In this Eisner Award-winning comic, an American undergraduate named Sophie spends time in Paris, where she longs for a life beyond the mainstream. When Sophie befriends a vegan anarchist, with whom she sets out on a hitchhiking trip, she struggles with the practical and ethical difficulties of practicing radical politics.
Sophie Yanow...is humbly conscious of the limits of her experience, [and] she makes you smile and cringe and sympathize anyway. Yanow perfectly captures that early-20s state of mind where you want to have principles but don't know exactly what yours are, so you're all too inclined to embrace those of anyone who seems intriguing (or just cute) ... The journey that follows isn't suspenseful or surprising—it's not even particularly angsty as college stories go. And yet, Yanow's got this particular combination of astuteness and humility that makes the very lack of drama engaging. It feels nice to sit with someone who looks at the world the way she does. After a while, you start noticing all sorts of nuances within each low-key anecdote, and you'll wonder how much you're overlooking as you charge through life at your usual pace ... Her ligne claire ('clear line') drawings are so geometrical and spare, they could almost be ideograms ... This combination of economy and universality is at once unassuming, wry and subversive ... The apparent simplicity of her compositions is deceptive, and her message is paradoxical. Even as she strips away extraneous detail, she's teasing you about your own tendency to oversimplify everything. The Contradictions isn't just an engaging read, it's a warming and affirming one.
This funny and very knowing graphic novel will still strike an exceedingly loud chord with anyone who is, or has ever been, a fresher, far from home and all at sea ... Drawn in black and white, Yanow’s figures are a couple of rectangles topped by the circles of their anoraks, rucksacks and spectacles, while the boulevards and canals around them appear hardly at all. But though such a pared-back style can hardly be said to be beautiful, it’s perfect here. As they trudge from city to city, their days bereft of beauty, variety and everyday joy, Sophie and Zena could be almost anywhere. In the end, for all its comedy, The Contradictions is a book about how principles, if too firmly held, can make a person blind—not just to new ideas, but to all the good things in the world.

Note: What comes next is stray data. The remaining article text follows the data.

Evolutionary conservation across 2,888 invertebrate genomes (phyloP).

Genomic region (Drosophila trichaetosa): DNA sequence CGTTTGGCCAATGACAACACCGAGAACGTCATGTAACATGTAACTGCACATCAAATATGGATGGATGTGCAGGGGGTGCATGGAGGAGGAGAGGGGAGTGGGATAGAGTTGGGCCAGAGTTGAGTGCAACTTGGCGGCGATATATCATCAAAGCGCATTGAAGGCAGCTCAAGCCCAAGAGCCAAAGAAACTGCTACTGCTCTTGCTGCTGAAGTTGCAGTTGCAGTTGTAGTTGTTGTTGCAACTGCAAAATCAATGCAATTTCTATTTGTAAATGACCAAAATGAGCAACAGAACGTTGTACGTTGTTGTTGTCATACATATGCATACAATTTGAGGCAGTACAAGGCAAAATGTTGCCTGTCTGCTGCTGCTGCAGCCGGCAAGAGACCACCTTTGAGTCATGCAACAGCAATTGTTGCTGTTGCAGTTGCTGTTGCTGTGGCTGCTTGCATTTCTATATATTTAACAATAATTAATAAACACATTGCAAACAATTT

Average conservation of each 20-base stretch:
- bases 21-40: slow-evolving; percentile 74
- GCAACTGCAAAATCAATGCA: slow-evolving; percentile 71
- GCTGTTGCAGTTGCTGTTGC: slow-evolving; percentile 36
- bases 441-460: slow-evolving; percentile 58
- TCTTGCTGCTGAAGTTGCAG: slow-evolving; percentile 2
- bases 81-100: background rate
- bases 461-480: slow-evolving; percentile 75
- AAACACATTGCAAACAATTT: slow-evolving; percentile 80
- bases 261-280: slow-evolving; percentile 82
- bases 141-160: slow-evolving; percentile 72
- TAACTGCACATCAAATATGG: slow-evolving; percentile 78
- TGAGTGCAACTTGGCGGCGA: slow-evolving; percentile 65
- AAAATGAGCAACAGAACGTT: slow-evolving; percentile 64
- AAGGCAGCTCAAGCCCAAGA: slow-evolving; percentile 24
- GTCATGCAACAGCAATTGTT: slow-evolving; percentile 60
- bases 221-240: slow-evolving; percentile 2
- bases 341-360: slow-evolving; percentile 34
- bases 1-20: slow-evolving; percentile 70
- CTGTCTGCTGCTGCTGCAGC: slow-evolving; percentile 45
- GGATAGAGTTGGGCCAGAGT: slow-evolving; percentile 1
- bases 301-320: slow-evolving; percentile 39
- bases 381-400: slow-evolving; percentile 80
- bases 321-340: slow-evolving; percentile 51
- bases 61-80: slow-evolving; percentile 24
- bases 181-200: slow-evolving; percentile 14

Sophie Yanow draws great legs. There are artists who are masters of the face, who are able to show everything a character thinks and feels with a glare. Then there are cartoonists who can tell a story through body language, drawing characters with their arms flailing wildly or their shoulders raised in indifference. Rarely have I seen someone like Sophie Yanow, though, who can tell you everything you ever wanted to know about a person through the movement of their legs alone ... Yanow’s artistic style, in which simple figures are defined by long spindly appendages, is in full force throughout The Contradictions . This is, after all, a story about movement and distance — not just the distance the characters cover on foot, but emotional distance as well. These are young people constantly testing the boundaries of their relations, never quite sure where they stand with one another, how deep their connection is. The way Yanow draws her characters is likewise useful in showing the relative inexperience of these characters. These figures appear as if they might bend and twist with every motion, which is probably the best encapsulation of the young student’s experience as their every step is fraught with terror because the world is an unfamiliar minefield ... Like many a Bildungsroman, the physical movement of the story is mostly there as an anchor for the psychological development the characters go through. While I have mentioned Yanow’s skills with body language, she also has great ability in other areas of cartooning ... Her figure-line, in particular, is more pleasing in its softness, and more easily finds the humanity of the characters in the minutia of everyday life. She does this while still maintaining her strong grasp of physical spaces and urban development. Her backgrounds are often sparse, but that does not detract from the strength of the artwork in depicting location; Yanow simply knows when to let the figures stand on their own and when to showcase larger sections of the cities they visit. I wouldn’t call her choices in The Contradictions 'evolution,' because that implies that the art here is inherently better than Yanow’s older work. What we have here is mostly a slight shift in the artistic direction. It shows Yanow can still find new means of expression within her established style.